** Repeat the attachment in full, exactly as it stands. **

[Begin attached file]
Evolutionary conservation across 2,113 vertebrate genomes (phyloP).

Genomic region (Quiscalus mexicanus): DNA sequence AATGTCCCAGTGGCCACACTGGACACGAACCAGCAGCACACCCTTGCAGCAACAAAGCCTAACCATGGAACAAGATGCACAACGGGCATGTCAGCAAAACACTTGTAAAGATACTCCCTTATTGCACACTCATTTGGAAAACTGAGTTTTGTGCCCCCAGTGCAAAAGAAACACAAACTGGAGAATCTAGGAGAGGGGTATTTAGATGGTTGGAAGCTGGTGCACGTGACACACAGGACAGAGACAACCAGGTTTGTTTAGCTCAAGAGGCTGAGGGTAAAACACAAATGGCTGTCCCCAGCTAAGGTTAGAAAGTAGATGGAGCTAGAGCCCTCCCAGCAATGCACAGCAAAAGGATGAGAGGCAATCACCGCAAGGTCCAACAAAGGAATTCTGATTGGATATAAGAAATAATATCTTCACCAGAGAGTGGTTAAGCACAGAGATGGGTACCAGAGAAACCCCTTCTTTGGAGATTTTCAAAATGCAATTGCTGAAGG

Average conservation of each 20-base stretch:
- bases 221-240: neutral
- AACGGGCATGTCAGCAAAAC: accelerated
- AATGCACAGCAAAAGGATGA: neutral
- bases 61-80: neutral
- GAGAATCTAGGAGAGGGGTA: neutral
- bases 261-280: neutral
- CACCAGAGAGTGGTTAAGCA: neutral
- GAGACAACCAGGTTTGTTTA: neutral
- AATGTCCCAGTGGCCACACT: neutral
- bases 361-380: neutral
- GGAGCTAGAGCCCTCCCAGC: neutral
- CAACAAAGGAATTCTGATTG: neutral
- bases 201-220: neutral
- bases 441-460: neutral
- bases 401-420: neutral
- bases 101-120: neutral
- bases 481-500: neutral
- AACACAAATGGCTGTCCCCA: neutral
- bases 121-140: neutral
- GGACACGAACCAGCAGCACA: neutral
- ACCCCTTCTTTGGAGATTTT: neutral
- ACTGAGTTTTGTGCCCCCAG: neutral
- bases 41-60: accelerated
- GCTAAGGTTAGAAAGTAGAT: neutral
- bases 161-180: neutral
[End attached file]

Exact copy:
Evolutionary conservation across 2,113 vertebrate genomes (phyloP).

Genomic region (Quiscalus mexicanus): DNA sequence AATGTCCCAGTGGCCACACTGGACACGAACCAGCAGCACACCCTTGCAGCAACAAAGCCTAACCATGGAACAAGATGCACAACGGGCATGTCAGCAAAACACTTGTAAAGATACTCCCTTATTGCACACTCATTTGGAAAACTGAGTTTTGTGCCCCCAGTGCAAAAGAAACACAAACTGGAGAATCTAGGAGAGGGGTATTTAGATGGTTGGAAGCTGGTGCACGTGACACACAGGACAGAGACAACCAGGTTTGTTTAGCTCAAGAGGCTGAGGGTAAAACACAAATGGCTGTCCCCAGCTAAGGTTAGAAAGTAGATGGAGCTAGAGCCCTCCCAGCAATGCACAGCAAAAGGATGAGAGGCAATCACCGCAAGGTCCAACAAAGGAATTCTGATTGGATATAAGAAATAATATCTTCACCAGAGAGTGGTTAAGCACAGAGATGGGTACCAGAGAAACCCCTTCTTTGGAGATTTTCAAAATGCAATTGCTGAAGG

Average conservation of each 20-base stretch:
- bases 221-240: neutral
- AACGGGCATGTCAGCAAAAC: accelerated
- AATGCACAGCAAAAGGATGA: neutral
- bases 61-80: neutral
- GAGAATCTAGGAGAGGGGTA: neutral
- bases 261-280: neutral
- CACCAGAGAGTGGTTAAGCA: neutral
- GAGACAACCAGGTTTGTTTA: neutral
- AATGTCCCAGTGGCCACACT: neutral
- bases 361-380: neutral
- GGAGCTAGAGCCCTCCCAGC: neutral
- CAACAAAGGAATTCTGATTG: neutral
- bases 201-220: neutral
- bases 441-460: neutral
- bases 401-420: neutral
- bases 101-120: neutral
- bases 481-500: neutral
- AACACAAATGGCTGTCCCCA: neutral
- bases 121-140: neutral
- GGACACGAACCAGCAGCACA: neutral
- ACCCCTTCTTTGGAGATTTT: neutral
- ACTGAGTTTTGTGCCCCCAG: neutral
- bases 41-60: accelerated
- GCTAAGGTTAGAAAGTAGAT: neutral
- bases 161-180: neutral